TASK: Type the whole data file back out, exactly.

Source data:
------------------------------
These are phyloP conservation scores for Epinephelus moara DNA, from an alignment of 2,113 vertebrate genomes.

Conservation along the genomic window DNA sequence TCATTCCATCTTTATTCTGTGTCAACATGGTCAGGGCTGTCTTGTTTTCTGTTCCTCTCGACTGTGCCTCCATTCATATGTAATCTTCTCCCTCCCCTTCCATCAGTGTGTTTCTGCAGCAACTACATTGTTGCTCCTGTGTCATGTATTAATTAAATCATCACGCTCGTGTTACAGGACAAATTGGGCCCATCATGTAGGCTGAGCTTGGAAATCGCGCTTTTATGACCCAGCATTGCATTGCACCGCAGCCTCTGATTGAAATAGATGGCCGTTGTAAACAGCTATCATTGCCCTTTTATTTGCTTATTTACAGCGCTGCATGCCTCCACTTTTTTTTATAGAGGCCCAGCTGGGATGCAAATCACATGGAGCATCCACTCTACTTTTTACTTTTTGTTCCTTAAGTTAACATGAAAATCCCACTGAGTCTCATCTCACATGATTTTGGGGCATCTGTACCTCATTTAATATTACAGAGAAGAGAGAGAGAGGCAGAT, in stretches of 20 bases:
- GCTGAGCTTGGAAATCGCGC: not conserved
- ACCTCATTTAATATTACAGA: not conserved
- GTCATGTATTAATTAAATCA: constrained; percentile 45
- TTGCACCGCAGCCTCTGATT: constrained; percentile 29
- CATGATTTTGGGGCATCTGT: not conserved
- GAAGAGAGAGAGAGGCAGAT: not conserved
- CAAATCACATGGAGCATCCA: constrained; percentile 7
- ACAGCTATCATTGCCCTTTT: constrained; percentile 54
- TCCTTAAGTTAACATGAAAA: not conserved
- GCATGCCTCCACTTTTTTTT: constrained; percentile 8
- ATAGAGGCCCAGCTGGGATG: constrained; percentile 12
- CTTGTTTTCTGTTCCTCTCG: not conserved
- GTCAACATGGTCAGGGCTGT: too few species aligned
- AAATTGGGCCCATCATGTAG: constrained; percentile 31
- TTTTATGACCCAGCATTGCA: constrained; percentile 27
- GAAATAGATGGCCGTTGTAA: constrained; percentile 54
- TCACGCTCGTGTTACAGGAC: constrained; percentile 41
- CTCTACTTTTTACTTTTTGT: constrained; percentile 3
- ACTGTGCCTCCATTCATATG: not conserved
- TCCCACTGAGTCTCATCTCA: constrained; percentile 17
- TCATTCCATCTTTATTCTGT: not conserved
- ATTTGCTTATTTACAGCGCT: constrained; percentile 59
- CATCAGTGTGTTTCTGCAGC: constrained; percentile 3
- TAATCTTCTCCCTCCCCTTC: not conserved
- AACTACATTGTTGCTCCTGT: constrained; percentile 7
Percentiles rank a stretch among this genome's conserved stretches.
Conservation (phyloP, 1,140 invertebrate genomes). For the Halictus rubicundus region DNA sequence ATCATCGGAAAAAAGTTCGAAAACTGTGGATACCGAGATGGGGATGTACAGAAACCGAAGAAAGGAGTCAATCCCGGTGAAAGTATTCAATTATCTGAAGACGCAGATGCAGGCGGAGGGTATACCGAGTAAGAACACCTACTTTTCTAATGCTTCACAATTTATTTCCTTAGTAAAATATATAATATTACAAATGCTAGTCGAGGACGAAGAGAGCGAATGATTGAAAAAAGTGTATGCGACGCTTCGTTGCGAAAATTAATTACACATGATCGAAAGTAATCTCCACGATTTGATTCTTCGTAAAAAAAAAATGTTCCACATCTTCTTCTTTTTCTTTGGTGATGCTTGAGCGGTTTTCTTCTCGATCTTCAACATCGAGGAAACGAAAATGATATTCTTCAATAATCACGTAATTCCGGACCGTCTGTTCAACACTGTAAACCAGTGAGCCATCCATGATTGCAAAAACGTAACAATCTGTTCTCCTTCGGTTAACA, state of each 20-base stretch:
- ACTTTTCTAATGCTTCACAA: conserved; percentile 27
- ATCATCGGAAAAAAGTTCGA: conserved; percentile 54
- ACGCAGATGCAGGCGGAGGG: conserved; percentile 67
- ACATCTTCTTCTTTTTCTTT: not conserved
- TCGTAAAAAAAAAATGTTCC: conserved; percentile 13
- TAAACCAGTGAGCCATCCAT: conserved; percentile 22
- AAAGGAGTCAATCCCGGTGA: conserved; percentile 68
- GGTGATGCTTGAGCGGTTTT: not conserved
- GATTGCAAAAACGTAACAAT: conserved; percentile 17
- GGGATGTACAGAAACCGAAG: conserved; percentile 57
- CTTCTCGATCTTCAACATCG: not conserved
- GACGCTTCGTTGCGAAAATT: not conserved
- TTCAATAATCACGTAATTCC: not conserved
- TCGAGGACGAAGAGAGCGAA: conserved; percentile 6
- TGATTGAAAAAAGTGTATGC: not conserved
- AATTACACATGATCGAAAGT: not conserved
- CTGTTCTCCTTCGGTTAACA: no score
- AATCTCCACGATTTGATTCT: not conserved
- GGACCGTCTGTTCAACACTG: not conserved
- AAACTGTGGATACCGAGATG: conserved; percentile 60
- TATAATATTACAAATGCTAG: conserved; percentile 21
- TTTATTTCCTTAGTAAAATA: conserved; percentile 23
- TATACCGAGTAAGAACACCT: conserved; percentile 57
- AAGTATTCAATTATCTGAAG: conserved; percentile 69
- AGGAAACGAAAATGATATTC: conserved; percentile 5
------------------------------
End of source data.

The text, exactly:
These are phyloP conservation scores for Epinephelus moara DNA, from an alignment of 2,113 vertebrate genomes.

Conservation along the genomic window DNA sequence TCATTCCATCTTTATTCTGTGTCAACATGGTCAGGGCTGTCTTGTTTTCTGTTCCTCTCGACTGTGCCTCCATTCATATGTAATCTTCTCCCTCCCCTTCCATCAGTGTGTTTCTGCAGCAACTACATTGTTGCTCCTGTGTCATGTATTAATTAAATCATCACGCTCGTGTTACAGGACAAATTGGGCCCATCATGTAGGCTGAGCTTGGAAATCGCGCTTTTATGACCCAGCATTGCATTGCACCGCAGCCTCTGATTGAAATAGATGGCCGTTGTAAACAGCTATCATTGCCCTTTTATTTGCTTATTTACAGCGCTGCATGCCTCCACTTTTTTTTATAGAGGCCCAGCTGGGATGCAAATCACATGGAGCATCCACTCTACTTTTTACTTTTTGTTCCTTAAGTTAACATGAAAATCCCACTGAGTCTCATCTCACATGATTTTGGGGCATCTGTACCTCATTTAATATTACAGAGAAGAGAGAGAGAGGCAGAT, in stretches of 20 bases:
- GCTGAGCTTGGAAATCGCGC: not conserved
- ACCTCATTTAATATTACAGA: not conserved
- GTCATGTATTAATTAAATCA: constrained; percentile 45
- TTGCACCGCAGCCTCTGATT: constrained; percentile 29
- CATGATTTTGGGGCATCTGT: not conserved
- GAAGAGAGAGAGAGGCAGAT: not conserved
- CAAATCACATGGAGCATCCA: constrained; percentile 7
- ACAGCTATCATTGCCCTTTT: constrained; percentile 54
- TCCTTAAGTTAACATGAAAA: not conserved
- GCATGCCTCCACTTTTTTTT: constrained; percentile 8
- ATAGAGGCCCAGCTGGGATG: constrained; percentile 12
- CTTGTTTTCTGTTCCTCTCG: not conserved
- GTCAACATGGTCAGGGCTGT: too few species aligned
- AAATTGGGCCCATCATGTAG: constrained; percentile 31
- TTTTATGACCCAGCATTGCA: constrained; percentile 27
- GAAATAGATGGCCGTTGTAA: constrained; percentile 54
- TCACGCTCGTGTTACAGGAC: constrained; percentile 41
- CTCTACTTTTTACTTTTTGT: constrained; percentile 3
- ACTGTGCCTCCATTCATATG: not conserved
- TCCCACTGAGTCTCATCTCA: constrained; percentile 17
- TCATTCCATCTTTATTCTGT: not conserved
- ATTTGCTTATTTACAGCGCT: constrained; percentile 59
- CATCAGTGTGTTTCTGCAGC: constrained; percentile 3
- TAATCTTCTCCCTCCCCTTC: not conserved
- AACTACATTGTTGCTCCTGT: constrained; percentile 7
Percentiles rank a stretch among this genome's conserved stretches.
Conservation (phyloP, 1,140 invertebrate genomes). For the Halictus rubicundus region DNA sequence ATCATCGGAAAAAAGTTCGAAAACTGTGGATACCGAGATGGGGATGTACAGAAACCGAAGAAAGGAGTCAATCCCGGTGAAAGTATTCAATTATCTGAAGACGCAGATGCAGGCGGAGGGTATACCGAGTAAGAACACCTACTTTTCTAATGCTTCACAATTTATTTCCTTAGTAAAATATATAATATTACAAATGCTAGTCGAGGACGAAGAGAGCGAATGATTGAAAAAAGTGTATGCGACGCTTCGTTGCGAAAATTAATTACACATGATCGAAAGTAATCTCCACGATTTGATTCTTCGTAAAAAAAAAATGTTCCACATCTTCTTCTTTTTCTTTGGTGATGCTTGAGCGGTTTTCTTCTCGATCTTCAACATCGAGGAAACGAAAATGATATTCTTCAATAATCACGTAATTCCGGACCGTCTGTTCAACACTGTAAACCAGTGAGCCATCCATGATTGCAAAAACGTAACAATCTGTTCTCCTTCGGTTAACA, state of each 20-base stretch:
- ACTTTTCTAATGCTTCACAA: conserved; percentile 27
- ATCATCGGAAAAAAGTTCGA: conserved; percentile 54
- ACGCAGATGCAGGCGGAGGG: conserved; percentile 67
- ACATCTTCTTCTTTTTCTTT: not conserved
- TCGTAAAAAAAAAATGTTCC: conserved; percentile 13
- TAAACCAGTGAGCCATCCAT: conserved; percentile 22
- AAAGGAGTCAATCCCGGTGA: conserved; percentile 68
- GGTGATGCTTGAGCGGTTTT: not conserved
- GATTGCAAAAACGTAACAAT: conserved; percentile 17
- GGGATGTACAGAAACCGAAG: conserved; percentile 57
- CTTCTCGATCTTCAACATCG: not conserved
- GACGCTTCGTTGCGAAAATT: not conserved
- TTCAATAATCACGTAATTCC: not conserved
- TCGAGGACGAAGAGAGCGAA: conserved; percentile 6
- TGATTGAAAAAAGTGTATGC: not conserved
- AATTACACATGATCGAAAGT: not conserved
- CTGTTCTCCTTCGGTTAACA: no score
- AATCTCCACGATTTGATTCT: not conserved
- GGACCGTCTGTTCAACACTG: not conserved
- AAACTGTGGATACCGAGATG: conserved; percentile 60
- TATAATATTACAAATGCTAG: conserved; percentile 21
- TTTATTTCCTTAGTAAAATA: conserved; percentile 23
- TATACCGAGTAAGAACACCT: conserved; percentile 57
- AAGTATTCAATTATCTGAAG: conserved; percentile 69
- AGGAAACGAAAATGATATTC: conserved; percentile 5